CINCINNATI — “The vibe will be high” in Cincinnati when the NAACP holds its national convention from July 16 to 20 at the Duke Energy Center downtown.
That’s according to Jason Dunn, vice president of multicultural and community development for the Cincinnati USA Convention and Visitors Bureau. He’s also co-chairman of the host committee for the event.
Dunn is expecting an impactful week in which diverse people come together in pride to talk about important issues around the theme "Our lives matter, our votes count."
“The eyes of the country will be on the city,” he said.
The convention is expected to draw up at least 5,000 national visitors and thousands more regional visitors, the bureau’s senior communications manager, Debbie Pappadakes, said.
The convention has booked 7,500 room nights, the number of beds with nights booked. There are only 3,300 hotel rooms downtown, Pappadakes said, which means Northern Kentucky hotels will get business as well.
The economic impact from the out-of-town visitors is expected to be more than $2.3 million, based on a tourism industry standard calculation using $298 per room night, Pappadakes said. That includes money spent for rooms, meals and entertainment.
The city routinely hosts conventions of this size. The Church of God in Christ International Inc. AIM Convention, in Cincinnati from July 4 to 8, is expected to draw 13,000 visitors. The NAACP convention, though, will have a very high national profile, particularly if leading presidential candidates attend.
When he was a candidate, then-Sen. Barack Obama spoke at the 2008 convention, which also was held in Cincinnati. He and first lady Michelle Obama have been invited to speak again this year, along with current candidates Donald Trump and Sen. Hillary Clinton.
“I am pretty sure that at least [Trump and Clinton] will be there,” Cincinnati NAACP chapter president Rob Richardson Sr. told WCPO.com earlier this month. “The African American vote is still important, and I can’t see either one of the presidential candidates not coming.”
The NAACP hopes to hear from Trump, Obama and Clinton “at a moment when the country is reeling from all manner of civil-rights challenges and some economic anxiety,” NAACP President and CEO Cornell William Brooks said. “Cincinnati is a city in which people are looking for answers.”
Other speakers include Labor Secretary Tom Perez, who is scheduled as keynote speaker for the labor luncheon July 20.
Brooks said that Secretary of Transportation Anthony Foxx also has been asked to give retired Judge Nathaniel R. Jones the 101st annual Spingarn Medal, the NAACP’s highest award. A native of Youngstown, Ohio, Jones served as the NAACP’s general counsel from 1969 to 1979 and worked with Nelson Mandela to help draft a new constitution for South Africa in 1993.
It wouldn’t be surprising to see many members of Congress attend, Brooks said, as well as some high-profile entertainers. Last year, for example, members of the cast of the ABC television series “Blackish” showed up.
There will be free events open both to attendees and the community, Dunn said, including R&B and jazz music, voter registration booths, retailers and job recruiters at Fountain Square. There will also be a commerce and industry show open to the public at the convention center.
City government is working with tourism officials to plan for the convention and replicate or even improve on the 2008 convention, city manager Harry Black told WCPO earlier this month.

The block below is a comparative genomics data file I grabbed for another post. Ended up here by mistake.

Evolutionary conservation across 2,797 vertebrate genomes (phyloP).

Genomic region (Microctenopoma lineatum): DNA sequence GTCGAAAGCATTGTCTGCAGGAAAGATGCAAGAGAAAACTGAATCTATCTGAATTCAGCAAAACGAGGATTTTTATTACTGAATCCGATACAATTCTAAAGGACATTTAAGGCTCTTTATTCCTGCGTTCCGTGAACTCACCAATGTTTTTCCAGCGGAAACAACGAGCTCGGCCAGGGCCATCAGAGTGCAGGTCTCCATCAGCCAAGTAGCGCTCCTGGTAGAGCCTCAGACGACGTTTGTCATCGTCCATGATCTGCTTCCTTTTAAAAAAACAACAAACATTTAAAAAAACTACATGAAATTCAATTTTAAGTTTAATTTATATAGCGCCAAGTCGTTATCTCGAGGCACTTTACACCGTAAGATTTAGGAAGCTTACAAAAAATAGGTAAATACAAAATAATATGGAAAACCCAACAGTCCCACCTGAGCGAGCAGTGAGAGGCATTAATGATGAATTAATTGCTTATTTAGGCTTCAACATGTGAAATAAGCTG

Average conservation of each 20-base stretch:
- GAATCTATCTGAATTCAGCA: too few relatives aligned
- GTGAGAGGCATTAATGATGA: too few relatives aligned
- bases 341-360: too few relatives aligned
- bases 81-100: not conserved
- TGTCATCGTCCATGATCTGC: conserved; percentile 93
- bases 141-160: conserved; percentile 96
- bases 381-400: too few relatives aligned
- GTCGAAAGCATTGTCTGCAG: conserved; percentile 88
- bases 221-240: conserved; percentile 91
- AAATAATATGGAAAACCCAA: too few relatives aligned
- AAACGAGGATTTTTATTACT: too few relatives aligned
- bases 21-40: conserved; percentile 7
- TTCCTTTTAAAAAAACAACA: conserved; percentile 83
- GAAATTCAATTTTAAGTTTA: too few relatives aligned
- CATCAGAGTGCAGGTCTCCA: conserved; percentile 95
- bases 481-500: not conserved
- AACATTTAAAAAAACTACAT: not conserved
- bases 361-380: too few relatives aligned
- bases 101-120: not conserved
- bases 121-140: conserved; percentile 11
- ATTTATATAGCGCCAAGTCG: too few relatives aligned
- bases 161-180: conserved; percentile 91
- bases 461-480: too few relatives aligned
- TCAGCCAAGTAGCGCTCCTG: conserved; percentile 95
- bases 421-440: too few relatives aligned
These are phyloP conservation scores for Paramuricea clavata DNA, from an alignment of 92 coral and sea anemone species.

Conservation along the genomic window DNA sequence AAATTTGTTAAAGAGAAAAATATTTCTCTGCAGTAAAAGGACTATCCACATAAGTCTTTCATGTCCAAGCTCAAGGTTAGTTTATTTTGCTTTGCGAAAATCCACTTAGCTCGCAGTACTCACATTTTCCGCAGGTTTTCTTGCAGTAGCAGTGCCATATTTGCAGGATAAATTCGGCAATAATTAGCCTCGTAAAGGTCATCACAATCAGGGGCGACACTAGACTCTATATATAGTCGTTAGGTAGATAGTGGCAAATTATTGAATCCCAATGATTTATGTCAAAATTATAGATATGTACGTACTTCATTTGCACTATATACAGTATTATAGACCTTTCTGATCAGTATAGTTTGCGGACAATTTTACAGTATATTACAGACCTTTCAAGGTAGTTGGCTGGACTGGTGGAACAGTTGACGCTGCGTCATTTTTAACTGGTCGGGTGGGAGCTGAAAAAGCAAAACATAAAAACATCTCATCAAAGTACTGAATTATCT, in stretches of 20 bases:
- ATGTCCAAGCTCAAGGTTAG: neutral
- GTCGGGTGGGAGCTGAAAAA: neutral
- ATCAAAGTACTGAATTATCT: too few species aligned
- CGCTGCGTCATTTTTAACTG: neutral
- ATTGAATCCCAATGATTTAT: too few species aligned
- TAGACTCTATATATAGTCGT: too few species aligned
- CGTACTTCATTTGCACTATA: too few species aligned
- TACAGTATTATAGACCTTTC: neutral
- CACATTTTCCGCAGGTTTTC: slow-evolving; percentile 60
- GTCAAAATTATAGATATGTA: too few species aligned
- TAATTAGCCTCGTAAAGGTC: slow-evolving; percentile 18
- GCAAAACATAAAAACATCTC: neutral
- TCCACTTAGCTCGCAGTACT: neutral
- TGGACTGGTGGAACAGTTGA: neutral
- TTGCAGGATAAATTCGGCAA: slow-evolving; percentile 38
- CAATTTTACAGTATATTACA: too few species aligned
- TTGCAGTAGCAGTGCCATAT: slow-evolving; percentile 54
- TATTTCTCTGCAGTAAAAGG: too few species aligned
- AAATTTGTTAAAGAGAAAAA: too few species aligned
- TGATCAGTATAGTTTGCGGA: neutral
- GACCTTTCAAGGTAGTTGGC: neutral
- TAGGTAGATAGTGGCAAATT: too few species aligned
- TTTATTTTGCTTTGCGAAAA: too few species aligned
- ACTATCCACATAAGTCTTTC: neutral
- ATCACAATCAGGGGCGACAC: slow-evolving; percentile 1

The visitors bureau is leading the host committee, which is something it doesn’t normally do for conventions, Pappadakes said. That’s because, when the convention was booked in 2014, the local NAACP chapter was “in transition,” she said.
As WCPO reported, the local chapter was locked in a dispute over the election of its next president.
City Councilman Chris Smitherman, who was president of the Cincinnati NAACP chapter at the time, chaired the host committee for the 2008 convention.
“It was one year of my life,” he said. “I would never do that again for free. All presidents work for free.”
The most difficult challenge was moving people from place to place, he said, particularly the older people who wanted to attend a big event at the National Underground Railroad Freedom Center.
Also, when Obama spoke at the convention center, organizers had to set up live audio and video feeds so it could be shown live at Fountain Square, which wasn’t set up for that at the time, Smitherman said.
Smitherman doesn’t plan to attend this year’s convention, he said, having broken with the national NAACP over its role in the resolution of the local chapter’s election dispute. Nevertheless, he said he wishes the convention organizers the best.
“It’s always a good thing when conventions come here to our great city,” he said.
Since 2001, when conventions were canceled in the wake of citywide race riots, the visitors bureau has succeeded in attracting multicultural conventions. Between 2004 and 2012, that business grew more than tenfold, with the city booking or hosting 15 of the 25 largest multicultural conventions in the country, accounting for more than $40 million in visitor spending.
Dunn said he didn’t know of any other city that has hosted the NAACP convention twice in 10 years. Organizers maintained the ties with the national organization that they established in 2008, and they kept courting the NAACP to return.
At the 2014 convention in Las Vegas, the bureau made its pitch to host this year’s convention, Dunn said, and didn’t shy away from talking about issues the city faces. According to Dunn, those are often the same that other cities have, such as economic equality, voter registration and education, and Cincinnati is a microcosm for things happening nationally.
“We’re particularly happy about coming back to Cincinnati,” Brooks said. “Our delegates have said again and again that, when they come to Cincinnati, they roll out the carpet and make sure it’s plush.”